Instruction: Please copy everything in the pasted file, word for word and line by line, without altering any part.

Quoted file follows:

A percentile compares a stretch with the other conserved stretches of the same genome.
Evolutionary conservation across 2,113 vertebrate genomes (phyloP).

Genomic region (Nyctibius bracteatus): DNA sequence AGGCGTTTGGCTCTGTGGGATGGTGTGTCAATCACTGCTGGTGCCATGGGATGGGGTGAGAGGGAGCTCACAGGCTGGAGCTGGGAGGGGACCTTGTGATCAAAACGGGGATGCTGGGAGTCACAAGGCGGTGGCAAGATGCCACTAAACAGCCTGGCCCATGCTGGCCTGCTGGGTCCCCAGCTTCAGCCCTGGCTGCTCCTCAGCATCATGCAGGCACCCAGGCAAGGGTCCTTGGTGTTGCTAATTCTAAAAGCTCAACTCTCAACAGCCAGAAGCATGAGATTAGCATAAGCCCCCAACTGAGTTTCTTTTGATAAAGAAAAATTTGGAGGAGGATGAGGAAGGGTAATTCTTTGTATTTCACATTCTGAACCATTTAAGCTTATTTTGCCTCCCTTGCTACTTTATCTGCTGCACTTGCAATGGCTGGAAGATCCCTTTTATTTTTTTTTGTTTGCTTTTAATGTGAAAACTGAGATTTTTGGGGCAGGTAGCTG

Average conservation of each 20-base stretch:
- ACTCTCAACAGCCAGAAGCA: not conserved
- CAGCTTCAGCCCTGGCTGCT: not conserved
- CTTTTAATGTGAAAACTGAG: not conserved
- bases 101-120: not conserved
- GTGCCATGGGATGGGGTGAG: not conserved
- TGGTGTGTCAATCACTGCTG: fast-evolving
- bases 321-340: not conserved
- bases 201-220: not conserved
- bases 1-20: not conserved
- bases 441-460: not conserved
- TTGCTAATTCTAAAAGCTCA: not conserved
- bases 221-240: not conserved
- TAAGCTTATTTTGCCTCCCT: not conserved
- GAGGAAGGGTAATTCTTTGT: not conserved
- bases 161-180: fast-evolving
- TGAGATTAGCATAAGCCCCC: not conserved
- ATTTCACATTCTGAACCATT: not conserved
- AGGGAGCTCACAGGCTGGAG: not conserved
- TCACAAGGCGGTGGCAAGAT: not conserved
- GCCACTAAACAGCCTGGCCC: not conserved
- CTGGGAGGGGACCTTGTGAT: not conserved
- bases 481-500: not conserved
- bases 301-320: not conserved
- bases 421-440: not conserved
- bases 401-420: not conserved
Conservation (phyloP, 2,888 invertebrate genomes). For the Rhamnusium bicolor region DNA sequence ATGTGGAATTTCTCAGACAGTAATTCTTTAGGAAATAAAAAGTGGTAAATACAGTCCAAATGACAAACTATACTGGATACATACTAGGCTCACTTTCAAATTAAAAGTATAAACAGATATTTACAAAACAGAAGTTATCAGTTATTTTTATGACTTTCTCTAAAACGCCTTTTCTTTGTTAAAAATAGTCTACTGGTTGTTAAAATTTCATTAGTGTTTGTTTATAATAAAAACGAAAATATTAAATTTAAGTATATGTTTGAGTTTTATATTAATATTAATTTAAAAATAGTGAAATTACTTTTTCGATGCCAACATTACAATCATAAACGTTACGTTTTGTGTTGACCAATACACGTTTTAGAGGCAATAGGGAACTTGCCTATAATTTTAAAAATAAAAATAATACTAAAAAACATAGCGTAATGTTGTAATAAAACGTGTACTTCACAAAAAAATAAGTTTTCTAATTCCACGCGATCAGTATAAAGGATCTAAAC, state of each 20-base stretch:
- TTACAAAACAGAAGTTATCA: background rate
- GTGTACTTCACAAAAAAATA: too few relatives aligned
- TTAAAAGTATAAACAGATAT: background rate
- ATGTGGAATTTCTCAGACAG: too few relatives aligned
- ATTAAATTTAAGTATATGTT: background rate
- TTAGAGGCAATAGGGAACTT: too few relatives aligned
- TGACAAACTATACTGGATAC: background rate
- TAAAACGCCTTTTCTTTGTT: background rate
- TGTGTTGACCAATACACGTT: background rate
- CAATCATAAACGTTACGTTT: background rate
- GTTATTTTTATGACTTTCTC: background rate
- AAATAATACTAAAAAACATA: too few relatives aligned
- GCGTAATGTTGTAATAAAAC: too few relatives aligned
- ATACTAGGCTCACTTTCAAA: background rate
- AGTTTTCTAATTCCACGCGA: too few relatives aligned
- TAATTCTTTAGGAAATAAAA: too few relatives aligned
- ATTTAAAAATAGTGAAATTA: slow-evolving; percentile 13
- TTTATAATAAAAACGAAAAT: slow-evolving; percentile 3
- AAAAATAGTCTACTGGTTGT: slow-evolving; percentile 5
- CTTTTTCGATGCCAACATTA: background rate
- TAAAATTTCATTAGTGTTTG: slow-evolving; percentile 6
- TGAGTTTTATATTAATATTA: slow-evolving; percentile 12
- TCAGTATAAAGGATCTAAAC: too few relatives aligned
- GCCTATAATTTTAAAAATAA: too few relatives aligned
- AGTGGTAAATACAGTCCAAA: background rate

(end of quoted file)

A percentile compares a stretch with the other conserved stretches of the same genome.
Evolutionary conservation across 2,113 vertebrate genomes (phyloP).

Genomic region (Nyctibius bracteatus): DNA sequence AGGCGTTTGGCTCTGTGGGATGGTGTGTCAATCACTGCTGGTGCCATGGGATGGGGTGAGAGGGAGCTCACAGGCTGGAGCTGGGAGGGGACCTTGTGATCAAAACGGGGATGCTGGGAGTCACAAGGCGGTGGCAAGATGCCACTAAACAGCCTGGCCCATGCTGGCCTGCTGGGTCCCCAGCTTCAGCCCTGGCTGCTCCTCAGCATCATGCAGGCACCCAGGCAAGGGTCCTTGGTGTTGCTAATTCTAAAAGCTCAACTCTCAACAGCCAGAAGCATGAGATTAGCATAAGCCCCCAACTGAGTTTCTTTTGATAAAGAAAAATTTGGAGGAGGATGAGGAAGGGTAATTCTTTGTATTTCACATTCTGAACCATTTAAGCTTATTTTGCCTCCCTTGCTACTTTATCTGCTGCACTTGCAATGGCTGGAAGATCCCTTTTATTTTTTTTTGTTTGCTTTTAATGTGAAAACTGAGATTTTTGGGGCAGGTAGCTG

Average conservation of each 20-base stretch:
- ACTCTCAACAGCCAGAAGCA: not conserved
- CAGCTTCAGCCCTGGCTGCT: not conserved
- CTTTTAATGTGAAAACTGAG: not conserved
- bases 101-120: not conserved
- GTGCCATGGGATGGGGTGAG: not conserved
- TGGTGTGTCAATCACTGCTG: fast-evolving
- bases 321-340: not conserved
- bases 201-220: not conserved
- bases 1-20: not conserved
- bases 441-460: not conserved
- TTGCTAATTCTAAAAGCTCA: not conserved
- bases 221-240: not conserved
- TAAGCTTATTTTGCCTCCCT: not conserved
- GAGGAAGGGTAATTCTTTGT: not conserved
- bases 161-180: fast-evolving
- TGAGATTAGCATAAGCCCCC: not conserved
- ATTTCACATTCTGAACCATT: not conserved
- AGGGAGCTCACAGGCTGGAG: not conserved
- TCACAAGGCGGTGGCAAGAT: not conserved
- GCCACTAAACAGCCTGGCCC: not conserved
- CTGGGAGGGGACCTTGTGAT: not conserved
- bases 481-500: not conserved
- bases 301-320: not conserved
- bases 421-440: not conserved
- bases 401-420: not conserved
Conservation (phyloP, 2,888 invertebrate genomes). For the Rhamnusium bicolor region DNA sequence ATGTGGAATTTCTCAGACAGTAATTCTTTAGGAAATAAAAAGTGGTAAATACAGTCCAAATGACAAACTATACTGGATACATACTAGGCTCACTTTCAAATTAAAAGTATAAACAGATATTTACAAAACAGAAGTTATCAGTTATTTTTATGACTTTCTCTAAAACGCCTTTTCTTTGTTAAAAATAGTCTACTGGTTGTTAAAATTTCATTAGTGTTTGTTTATAATAAAAACGAAAATATTAAATTTAAGTATATGTTTGAGTTTTATATTAATATTAATTTAAAAATAGTGAAATTACTTTTTCGATGCCAACATTACAATCATAAACGTTACGTTTTGTGTTGACCAATACACGTTTTAGAGGCAATAGGGAACTTGCCTATAATTTTAAAAATAAAAATAATACTAAAAAACATAGCGTAATGTTGTAATAAAACGTGTACTTCACAAAAAAATAAGTTTTCTAATTCCACGCGATCAGTATAAAGGATCTAAAC, state of each 20-base stretch:
- TTACAAAACAGAAGTTATCA: background rate
- GTGTACTTCACAAAAAAATA: too few relatives aligned
- TTAAAAGTATAAACAGATAT: background rate
- ATGTGGAATTTCTCAGACAG: too few relatives aligned
- ATTAAATTTAAGTATATGTT: background rate
- TTAGAGGCAATAGGGAACTT: too few relatives aligned
- TGACAAACTATACTGGATAC: background rate
- TAAAACGCCTTTTCTTTGTT: background rate
- TGTGTTGACCAATACACGTT: background rate
- CAATCATAAACGTTACGTTT: background rate
- GTTATTTTTATGACTTTCTC: background rate
- AAATAATACTAAAAAACATA: too few relatives aligned
- GCGTAATGTTGTAATAAAAC: too few relatives aligned
- ATACTAGGCTCACTTTCAAA: background rate
- AGTTTTCTAATTCCACGCGA: too few relatives aligned
- TAATTCTTTAGGAAATAAAA: too few relatives aligned
- ATTTAAAAATAGTGAAATTA: slow-evolving; percentile 13
- TTTATAATAAAAACGAAAAT: slow-evolving; percentile 3
- AAAAATAGTCTACTGGTTGT: slow-evolving; percentile 5
- CTTTTTCGATGCCAACATTA: background rate
- TAAAATTTCATTAGTGTTTG: slow-evolving; percentile 6
- TGAGTTTTATATTAATATTA: slow-evolving; percentile 12
- TCAGTATAAAGGATCTAAAC: too few relatives aligned
- GCCTATAATTTTAAAAATAA: too few relatives aligned
- AGTGGTAAATACAGTCCAAA: background rate